The Reality of Dreams

I recently came across a quote from an author I was not familiar with. The quote caught my attention in how the words seemed to lend a slightly different perspective to a familiar view. I made an effort to learn a little about the author before I spent much time pondering the quote further. The individual, Tamerlan A Kuzgov is a 32 year old Russian author of martial arts books. The quote I came across stated, “Following someone’s dream helps us to fulfill our dreams.”

Most all of us have dreams. Most all of us spend various stages of life pursuing those dreams. I find myself often focused on what steps I need to consider towards that “dream”. These days most all my dreams are listed on the proverbial bucket-list, for which many are dreams that go back to childhood even. But this quote caused me to realize how the dreams of other’s may be the very “ticket” to deliver us to our dreams as well.

Our daughter Kara has a dream to be as good a pediatric neurologist as she can become. Her dream led her here to Boston and her residency program at Boston Children’s Hospital. And through her dream, I find myself passing through the gates here at Fenway Park for a 3rd time, and this time to check off that dream of seeing the Red Sox and Yankees playing baseball here in Fenway Park, the oldest ballpark in Major League Baseball. What a rivalry these two teams have maintained between their perspective cities.

To be there last Friday night, to take part in that rivalry as a baseball fan, in Fenway Park, caused me to recall so many names. Babe Ruth, Joe DiMaggio, Yogi Berra, Ted Williams, Carl Yastrzemski, Luis Tiant, Thurman Munson, Carlton Fisk, Bucky Dent, and of course Bill Buckner’s error that solidified the “Curse of the Bambino”. (And Johnny Pesky whose name is attached to the right field foul pole I was seated near … Pesky’s Pole) There are many rivals in the game of baseball, but personally I don’t think any of them compare to this one; even for a southern boy who grew up and still is an Atlanta Braves fan. This is the kind of rivalry and rich history that I believe makes baseball the American Pastime.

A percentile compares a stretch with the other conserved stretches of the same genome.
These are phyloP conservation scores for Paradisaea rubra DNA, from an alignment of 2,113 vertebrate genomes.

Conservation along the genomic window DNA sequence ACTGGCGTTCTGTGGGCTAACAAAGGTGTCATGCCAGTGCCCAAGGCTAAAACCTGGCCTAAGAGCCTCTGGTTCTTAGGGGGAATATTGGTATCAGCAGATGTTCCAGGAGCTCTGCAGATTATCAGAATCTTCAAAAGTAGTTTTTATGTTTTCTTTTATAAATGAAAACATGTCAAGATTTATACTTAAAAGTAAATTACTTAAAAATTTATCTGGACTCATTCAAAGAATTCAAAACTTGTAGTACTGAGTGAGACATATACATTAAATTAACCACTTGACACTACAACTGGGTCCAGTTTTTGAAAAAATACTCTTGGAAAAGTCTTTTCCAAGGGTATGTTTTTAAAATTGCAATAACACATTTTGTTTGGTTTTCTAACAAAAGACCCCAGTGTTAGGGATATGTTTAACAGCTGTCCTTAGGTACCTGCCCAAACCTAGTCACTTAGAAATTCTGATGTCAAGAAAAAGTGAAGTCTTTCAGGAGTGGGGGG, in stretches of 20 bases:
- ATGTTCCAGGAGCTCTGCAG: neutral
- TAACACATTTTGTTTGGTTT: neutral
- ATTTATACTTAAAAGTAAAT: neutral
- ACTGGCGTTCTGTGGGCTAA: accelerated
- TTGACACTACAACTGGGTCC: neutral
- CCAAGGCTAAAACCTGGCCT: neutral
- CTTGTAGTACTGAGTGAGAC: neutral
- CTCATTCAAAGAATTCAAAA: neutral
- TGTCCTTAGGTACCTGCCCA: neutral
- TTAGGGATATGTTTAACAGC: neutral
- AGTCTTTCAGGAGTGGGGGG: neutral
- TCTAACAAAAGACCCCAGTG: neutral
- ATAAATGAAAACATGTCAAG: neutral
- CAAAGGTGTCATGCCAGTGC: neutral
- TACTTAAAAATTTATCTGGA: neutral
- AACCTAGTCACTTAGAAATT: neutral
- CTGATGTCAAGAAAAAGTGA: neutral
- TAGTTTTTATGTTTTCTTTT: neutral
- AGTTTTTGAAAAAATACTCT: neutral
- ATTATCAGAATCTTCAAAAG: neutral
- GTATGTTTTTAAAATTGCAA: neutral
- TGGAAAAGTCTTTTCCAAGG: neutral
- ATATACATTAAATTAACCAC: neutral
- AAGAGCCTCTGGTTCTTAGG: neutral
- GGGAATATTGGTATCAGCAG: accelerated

I had the opportunity to speak with several fans, both Yankee and Red Sox. It reminded me how it is possible for people to have fun, as well as respect towards one another, even through our differences. Almost as if the “difference” is the very thing that draws us together. During the game the Red Sox pitcher, Tanner Houck, was struck in the face by a line drive off the bat of Yankees catcher Kyle Higashioka. It felt as if the stadium itself winced, as fans and players collective responded in actions of empathy.  

The game turned out not to be so “close” as the Red Sox won this encounter 15 – 5; however, I noted that as discussions continued during and after the game, many expressed a greater desire to have seen a more competitive match. Almost as if we were all expressing there’s an excitement in the struggle that’s as enjoyable as the joy of the victory. But this night was about a bucket list item being fulfilled, not an examination of the human spirit.

Hot dogs, pretzels, peanuts, foul balls, and judgments of the umpires on the field. Yes, my bucket list item was checked before the game began. I’ve penned another bucket list item for a return to Fenway Park…. What team shall I see next enter this shrine of the American Pastime? What other dreams may I pursue, while our daughter pursues her dream, here in Beantown? And for sure….. another course of…… Sweet Caroline!